Thus far I have argued that the complexity of the corporate law system can be understood as having three dimensions: its structures, markets and practices; its rules and standards; and its regulatory practices. The complexity of the corporate law system is the product of the non-linear and changing interactions between the many elements that make up each of these three dimensions. Importantly, this means that the system’s complexity is not confined to the text of the Corporations Act. The statute contributes to, but is not the sole cause of, complexity in the corporate law system. This is not to downplay the importance of those rules; as Anabtawi and Schwarcz emphasise, in the corporate or financial system the legal rules are an integral element and for that reason they require attention in understanding the dynamics of the system and in addressing concerns about its complexity. This is why the ALRC inquiry is a welcome step. However, this cannot be the limit of our attention. Anabtawi and Schwarcz explain the point as follows:
Analytical legal scholarship typically identifies a particular problem and uses a certain approach to solve it. Limiting the scope of a project in this way has the advantage of making it more tractable. The disadvantage of focusing narrowly on a specific problem, however, is that it sets aside the broader context in which that problem exists. By screening out related elements of the system, as well as the system’s interconnections, traditional legal scholarship is often forced to treat law’s dynamic effects, to the extent it does so at all, discretely.
The risk is that the law (conceived as a body of rules) is then treated as the dominant or causal element, rather than being simply an integral element, in the sense described earlier.
It is difficult to measure and control the extent or amount of complexity in the corporate law system. This is because complexity is an intrinsic quality that emerges from the many interactions within that system. It is possible to identify certain factors within the system that are likely to contribute to greater (or reduced) complexity, but we cannot determine the extent to which systemic complexity will change if those factors are addressed. This observation is relevant to the current ALRC inquiry which, in its first Interim Report (‘Interim Report A’), presents a detailed empirical analysis of legislative complexity in the Corporations Act, based on a number of metrics, defined as ‘potential quantitative measures of the complexity of a legislative feature’. These metrics include the word length of sections; the number of sub-sections, paragraphs etc in a section; the number of conditional statements (for example, ‘if’ or ‘but’) and indeterminate terms (for example, ‘reasonable’ or ‘fair’) in a section; and the number of exemptions or exclusions that apply to a section. All these things are measurable, and have the potential to add to difficulty in using the legislation (noting that there is a range of users). But whether they can be used as levers to reduce complexity is a different question. Caution must be exercised in constructing elaborate metric analyses of complexity, as appears to be the case in the ALRC Interim Report A, lest this lead to overly optimistic diagnoses about the possibility of reducing systemic complexity as opposed to complicatedness.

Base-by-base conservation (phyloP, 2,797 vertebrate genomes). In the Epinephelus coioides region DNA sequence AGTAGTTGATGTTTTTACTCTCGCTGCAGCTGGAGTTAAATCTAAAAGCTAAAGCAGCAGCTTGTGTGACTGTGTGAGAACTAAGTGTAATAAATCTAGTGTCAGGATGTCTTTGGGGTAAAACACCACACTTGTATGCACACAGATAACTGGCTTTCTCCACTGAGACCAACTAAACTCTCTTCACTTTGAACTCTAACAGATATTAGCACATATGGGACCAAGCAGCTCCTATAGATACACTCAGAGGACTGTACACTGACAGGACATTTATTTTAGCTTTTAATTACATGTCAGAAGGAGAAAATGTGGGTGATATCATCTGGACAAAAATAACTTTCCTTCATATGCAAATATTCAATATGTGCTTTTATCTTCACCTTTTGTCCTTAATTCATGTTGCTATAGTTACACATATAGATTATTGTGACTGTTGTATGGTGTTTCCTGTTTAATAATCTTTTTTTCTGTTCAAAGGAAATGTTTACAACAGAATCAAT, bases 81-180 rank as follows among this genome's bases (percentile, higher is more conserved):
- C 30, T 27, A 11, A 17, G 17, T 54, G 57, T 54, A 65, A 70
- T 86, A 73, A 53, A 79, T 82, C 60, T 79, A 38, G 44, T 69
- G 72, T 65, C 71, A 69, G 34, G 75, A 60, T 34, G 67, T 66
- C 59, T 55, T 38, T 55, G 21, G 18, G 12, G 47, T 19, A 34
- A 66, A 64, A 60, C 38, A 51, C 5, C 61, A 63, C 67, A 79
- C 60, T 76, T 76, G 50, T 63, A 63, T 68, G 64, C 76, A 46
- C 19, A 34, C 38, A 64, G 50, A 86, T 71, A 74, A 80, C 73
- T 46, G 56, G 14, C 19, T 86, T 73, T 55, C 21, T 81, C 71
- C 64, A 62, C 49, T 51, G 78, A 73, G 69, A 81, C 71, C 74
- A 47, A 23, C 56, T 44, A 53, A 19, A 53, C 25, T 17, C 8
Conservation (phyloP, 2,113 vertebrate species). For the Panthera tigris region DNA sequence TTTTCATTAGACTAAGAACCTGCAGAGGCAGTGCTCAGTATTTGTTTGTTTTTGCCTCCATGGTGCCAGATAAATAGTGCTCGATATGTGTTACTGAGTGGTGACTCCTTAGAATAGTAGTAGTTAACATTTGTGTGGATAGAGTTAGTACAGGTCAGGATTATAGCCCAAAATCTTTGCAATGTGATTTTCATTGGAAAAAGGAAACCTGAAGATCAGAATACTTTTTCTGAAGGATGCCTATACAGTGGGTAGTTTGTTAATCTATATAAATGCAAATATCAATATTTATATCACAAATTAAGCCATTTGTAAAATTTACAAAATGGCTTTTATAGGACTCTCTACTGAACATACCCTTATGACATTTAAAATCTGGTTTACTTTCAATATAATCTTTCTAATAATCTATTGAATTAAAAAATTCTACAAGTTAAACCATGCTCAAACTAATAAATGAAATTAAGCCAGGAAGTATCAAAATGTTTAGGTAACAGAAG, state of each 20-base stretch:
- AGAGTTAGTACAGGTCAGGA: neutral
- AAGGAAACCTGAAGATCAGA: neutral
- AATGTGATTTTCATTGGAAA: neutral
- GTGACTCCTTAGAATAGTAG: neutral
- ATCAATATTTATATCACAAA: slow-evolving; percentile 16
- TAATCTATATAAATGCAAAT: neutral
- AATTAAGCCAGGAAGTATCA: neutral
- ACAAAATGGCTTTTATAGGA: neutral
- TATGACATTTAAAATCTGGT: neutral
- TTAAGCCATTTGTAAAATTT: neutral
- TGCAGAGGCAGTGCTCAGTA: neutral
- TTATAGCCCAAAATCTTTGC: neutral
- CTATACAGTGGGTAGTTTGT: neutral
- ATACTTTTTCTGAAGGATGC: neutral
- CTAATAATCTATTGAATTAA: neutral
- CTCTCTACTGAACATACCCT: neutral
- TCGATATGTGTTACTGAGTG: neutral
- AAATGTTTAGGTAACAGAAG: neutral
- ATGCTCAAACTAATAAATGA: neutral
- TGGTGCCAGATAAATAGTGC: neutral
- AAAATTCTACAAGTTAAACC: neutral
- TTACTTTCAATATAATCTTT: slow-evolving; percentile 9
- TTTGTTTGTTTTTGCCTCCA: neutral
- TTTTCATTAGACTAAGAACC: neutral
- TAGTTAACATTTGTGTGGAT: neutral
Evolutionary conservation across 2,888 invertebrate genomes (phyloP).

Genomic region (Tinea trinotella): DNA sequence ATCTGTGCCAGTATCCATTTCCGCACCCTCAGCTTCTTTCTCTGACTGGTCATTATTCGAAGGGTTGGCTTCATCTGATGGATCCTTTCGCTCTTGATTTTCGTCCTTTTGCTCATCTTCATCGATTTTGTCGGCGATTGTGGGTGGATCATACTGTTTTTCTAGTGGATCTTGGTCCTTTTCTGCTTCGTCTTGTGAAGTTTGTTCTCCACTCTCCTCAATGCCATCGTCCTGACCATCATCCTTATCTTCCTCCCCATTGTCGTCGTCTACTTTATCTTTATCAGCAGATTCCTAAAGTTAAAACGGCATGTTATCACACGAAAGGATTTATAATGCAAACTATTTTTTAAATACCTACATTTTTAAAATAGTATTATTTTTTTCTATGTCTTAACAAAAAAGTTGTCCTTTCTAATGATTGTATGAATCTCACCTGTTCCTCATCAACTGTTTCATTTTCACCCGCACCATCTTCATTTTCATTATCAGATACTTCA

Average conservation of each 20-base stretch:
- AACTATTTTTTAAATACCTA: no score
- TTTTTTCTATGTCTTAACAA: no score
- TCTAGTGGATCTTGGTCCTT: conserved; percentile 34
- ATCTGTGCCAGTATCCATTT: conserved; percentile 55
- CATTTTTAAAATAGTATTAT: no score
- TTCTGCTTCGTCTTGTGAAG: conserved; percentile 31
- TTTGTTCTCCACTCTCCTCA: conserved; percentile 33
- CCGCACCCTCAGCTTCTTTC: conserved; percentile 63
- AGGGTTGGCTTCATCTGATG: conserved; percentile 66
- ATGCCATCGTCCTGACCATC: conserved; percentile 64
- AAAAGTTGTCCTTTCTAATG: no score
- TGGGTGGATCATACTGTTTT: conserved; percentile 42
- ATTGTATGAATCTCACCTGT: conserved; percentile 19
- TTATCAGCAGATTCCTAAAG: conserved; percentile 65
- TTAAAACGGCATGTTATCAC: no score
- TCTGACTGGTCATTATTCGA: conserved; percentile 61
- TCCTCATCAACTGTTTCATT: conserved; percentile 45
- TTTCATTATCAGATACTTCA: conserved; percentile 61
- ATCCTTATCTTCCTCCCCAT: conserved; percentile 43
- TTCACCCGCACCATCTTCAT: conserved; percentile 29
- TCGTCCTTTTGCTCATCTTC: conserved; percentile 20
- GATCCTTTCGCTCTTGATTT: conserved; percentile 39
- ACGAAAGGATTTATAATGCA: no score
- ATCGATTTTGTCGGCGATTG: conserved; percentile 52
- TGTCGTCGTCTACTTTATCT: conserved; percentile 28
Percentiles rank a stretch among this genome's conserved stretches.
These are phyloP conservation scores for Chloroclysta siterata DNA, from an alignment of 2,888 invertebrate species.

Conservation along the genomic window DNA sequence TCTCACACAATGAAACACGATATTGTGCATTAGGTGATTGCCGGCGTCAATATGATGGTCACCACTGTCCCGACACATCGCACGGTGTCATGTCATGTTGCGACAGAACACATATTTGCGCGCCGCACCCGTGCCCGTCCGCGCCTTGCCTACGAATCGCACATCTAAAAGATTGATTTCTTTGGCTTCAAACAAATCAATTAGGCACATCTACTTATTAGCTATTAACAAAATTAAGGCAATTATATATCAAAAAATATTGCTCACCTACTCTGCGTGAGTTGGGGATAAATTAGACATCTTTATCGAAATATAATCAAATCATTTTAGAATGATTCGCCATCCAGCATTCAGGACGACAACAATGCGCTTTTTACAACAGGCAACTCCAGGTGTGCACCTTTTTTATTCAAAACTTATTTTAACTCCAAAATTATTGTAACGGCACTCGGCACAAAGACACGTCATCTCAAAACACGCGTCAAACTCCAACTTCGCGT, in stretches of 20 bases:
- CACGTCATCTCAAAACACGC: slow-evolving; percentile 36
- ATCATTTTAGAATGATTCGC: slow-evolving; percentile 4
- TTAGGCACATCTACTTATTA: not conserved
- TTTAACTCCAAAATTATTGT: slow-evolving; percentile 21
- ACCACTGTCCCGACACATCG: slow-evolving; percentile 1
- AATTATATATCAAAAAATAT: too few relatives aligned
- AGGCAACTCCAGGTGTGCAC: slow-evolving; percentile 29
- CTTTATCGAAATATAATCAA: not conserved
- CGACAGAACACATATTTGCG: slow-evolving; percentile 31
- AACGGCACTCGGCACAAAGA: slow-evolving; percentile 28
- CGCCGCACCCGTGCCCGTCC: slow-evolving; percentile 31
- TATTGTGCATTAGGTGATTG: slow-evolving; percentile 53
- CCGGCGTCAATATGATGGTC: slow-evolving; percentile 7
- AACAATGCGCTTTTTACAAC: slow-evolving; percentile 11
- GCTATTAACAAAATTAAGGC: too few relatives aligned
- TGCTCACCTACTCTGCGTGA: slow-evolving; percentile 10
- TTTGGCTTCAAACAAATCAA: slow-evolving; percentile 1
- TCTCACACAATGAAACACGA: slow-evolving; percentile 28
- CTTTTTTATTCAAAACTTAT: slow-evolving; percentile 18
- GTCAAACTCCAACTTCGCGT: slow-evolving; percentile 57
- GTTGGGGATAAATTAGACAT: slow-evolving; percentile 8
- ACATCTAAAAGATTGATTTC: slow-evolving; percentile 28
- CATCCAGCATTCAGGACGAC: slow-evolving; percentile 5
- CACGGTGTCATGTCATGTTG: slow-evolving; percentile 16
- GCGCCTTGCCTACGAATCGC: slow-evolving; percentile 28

A further feature of corporate law’s complexity is that each of the three dimensions operates and develops (or emerges) in its own way. Corporate practice (dimension 1) changes constantly, in response to its own internal dynamics
(for example, market competition), external factors (for example, changes in macro-economic or political conditions) and changes in the other two dimensions